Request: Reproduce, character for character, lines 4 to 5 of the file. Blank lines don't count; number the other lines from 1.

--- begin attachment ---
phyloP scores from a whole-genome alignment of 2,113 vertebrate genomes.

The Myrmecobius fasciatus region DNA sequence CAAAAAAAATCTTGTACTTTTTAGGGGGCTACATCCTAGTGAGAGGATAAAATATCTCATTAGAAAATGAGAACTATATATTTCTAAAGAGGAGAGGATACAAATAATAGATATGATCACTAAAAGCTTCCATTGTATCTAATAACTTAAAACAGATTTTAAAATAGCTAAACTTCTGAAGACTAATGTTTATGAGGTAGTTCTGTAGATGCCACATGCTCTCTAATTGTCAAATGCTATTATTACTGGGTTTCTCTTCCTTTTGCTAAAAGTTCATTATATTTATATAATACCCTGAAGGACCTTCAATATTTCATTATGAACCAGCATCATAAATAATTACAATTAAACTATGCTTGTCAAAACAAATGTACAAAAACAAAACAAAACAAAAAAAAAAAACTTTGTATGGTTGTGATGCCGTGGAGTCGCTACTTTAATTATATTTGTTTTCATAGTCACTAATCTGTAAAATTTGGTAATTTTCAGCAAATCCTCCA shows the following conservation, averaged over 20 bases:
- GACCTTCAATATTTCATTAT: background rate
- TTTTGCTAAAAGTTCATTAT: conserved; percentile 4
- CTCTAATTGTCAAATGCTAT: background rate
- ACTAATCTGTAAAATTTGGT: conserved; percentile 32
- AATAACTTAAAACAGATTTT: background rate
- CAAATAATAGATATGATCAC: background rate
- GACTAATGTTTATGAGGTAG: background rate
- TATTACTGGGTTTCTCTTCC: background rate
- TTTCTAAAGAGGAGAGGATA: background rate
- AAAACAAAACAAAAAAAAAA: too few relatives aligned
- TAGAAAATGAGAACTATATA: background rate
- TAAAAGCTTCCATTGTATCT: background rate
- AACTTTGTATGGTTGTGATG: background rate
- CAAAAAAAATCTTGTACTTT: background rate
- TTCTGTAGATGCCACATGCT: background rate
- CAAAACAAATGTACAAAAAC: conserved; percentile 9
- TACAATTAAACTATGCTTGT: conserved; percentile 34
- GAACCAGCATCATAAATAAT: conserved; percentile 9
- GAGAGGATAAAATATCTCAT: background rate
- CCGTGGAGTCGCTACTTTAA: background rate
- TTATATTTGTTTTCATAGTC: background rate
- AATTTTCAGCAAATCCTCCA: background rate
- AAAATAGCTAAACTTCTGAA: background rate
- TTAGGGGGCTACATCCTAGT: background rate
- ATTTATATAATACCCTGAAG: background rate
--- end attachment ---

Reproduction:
- TTTTGCTAAAAGTTCATTAT: conserved; percentile 4
- CTCTAATTGTCAAATGCTAT: background rate